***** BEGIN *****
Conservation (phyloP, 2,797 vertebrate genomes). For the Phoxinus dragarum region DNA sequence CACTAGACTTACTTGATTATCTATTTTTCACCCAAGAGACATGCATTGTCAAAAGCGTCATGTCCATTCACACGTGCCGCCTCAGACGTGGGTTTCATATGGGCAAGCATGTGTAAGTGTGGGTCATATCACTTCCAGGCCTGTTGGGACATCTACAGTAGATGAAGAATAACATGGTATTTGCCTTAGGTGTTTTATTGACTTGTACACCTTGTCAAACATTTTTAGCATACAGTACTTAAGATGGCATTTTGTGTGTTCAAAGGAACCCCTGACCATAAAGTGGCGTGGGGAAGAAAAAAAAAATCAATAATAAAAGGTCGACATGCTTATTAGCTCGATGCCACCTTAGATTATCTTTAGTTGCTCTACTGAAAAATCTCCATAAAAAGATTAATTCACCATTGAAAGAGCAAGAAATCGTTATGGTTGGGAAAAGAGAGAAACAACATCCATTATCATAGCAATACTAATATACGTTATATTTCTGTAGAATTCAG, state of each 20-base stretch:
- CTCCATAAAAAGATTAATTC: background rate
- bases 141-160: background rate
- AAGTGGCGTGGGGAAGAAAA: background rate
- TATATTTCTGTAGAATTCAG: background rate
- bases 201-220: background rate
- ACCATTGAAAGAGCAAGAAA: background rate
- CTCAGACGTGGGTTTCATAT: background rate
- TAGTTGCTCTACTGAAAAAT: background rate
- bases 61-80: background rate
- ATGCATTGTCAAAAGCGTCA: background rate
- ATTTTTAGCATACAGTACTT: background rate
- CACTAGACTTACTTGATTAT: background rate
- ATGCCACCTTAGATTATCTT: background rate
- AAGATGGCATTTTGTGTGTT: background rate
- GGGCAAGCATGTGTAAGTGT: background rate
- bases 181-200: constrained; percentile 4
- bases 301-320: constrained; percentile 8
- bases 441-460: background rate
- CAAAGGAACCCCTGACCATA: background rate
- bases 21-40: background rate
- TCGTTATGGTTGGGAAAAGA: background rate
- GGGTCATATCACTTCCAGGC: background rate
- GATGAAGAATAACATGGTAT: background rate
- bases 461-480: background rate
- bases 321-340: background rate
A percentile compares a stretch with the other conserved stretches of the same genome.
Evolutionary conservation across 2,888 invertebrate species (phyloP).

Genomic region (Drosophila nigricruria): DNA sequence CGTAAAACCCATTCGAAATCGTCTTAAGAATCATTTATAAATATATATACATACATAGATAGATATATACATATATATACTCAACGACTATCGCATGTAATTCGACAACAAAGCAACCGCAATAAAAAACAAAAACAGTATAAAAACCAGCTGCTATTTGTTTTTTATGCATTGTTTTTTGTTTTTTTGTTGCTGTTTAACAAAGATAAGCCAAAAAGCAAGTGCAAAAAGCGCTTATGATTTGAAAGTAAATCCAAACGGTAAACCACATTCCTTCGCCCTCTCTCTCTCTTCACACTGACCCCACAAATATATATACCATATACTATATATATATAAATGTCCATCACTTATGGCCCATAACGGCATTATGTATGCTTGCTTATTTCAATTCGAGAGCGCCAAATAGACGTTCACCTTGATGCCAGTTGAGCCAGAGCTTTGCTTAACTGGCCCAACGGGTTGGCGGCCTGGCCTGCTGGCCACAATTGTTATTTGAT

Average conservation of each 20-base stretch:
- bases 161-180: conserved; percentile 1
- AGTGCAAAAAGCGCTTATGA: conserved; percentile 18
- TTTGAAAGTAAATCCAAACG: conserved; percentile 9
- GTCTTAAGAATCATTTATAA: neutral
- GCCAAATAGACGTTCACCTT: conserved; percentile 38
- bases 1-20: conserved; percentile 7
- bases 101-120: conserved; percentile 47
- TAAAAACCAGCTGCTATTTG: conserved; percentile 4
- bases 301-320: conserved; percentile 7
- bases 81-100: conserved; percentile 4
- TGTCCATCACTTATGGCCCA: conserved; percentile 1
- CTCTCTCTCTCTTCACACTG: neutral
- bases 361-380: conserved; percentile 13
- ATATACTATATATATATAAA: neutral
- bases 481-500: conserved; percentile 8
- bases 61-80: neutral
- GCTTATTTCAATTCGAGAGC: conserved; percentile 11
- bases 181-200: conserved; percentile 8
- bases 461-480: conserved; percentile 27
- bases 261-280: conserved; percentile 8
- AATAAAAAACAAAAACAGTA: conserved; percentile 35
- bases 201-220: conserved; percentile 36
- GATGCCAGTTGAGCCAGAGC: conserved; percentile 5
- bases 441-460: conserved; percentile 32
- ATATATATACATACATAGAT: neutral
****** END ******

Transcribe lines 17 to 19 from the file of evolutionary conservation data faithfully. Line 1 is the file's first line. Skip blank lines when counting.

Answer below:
- bases 181-200: constrained; percentile 4
- bases 301-320: constrained; percentile 8
- bases 441-460: background rate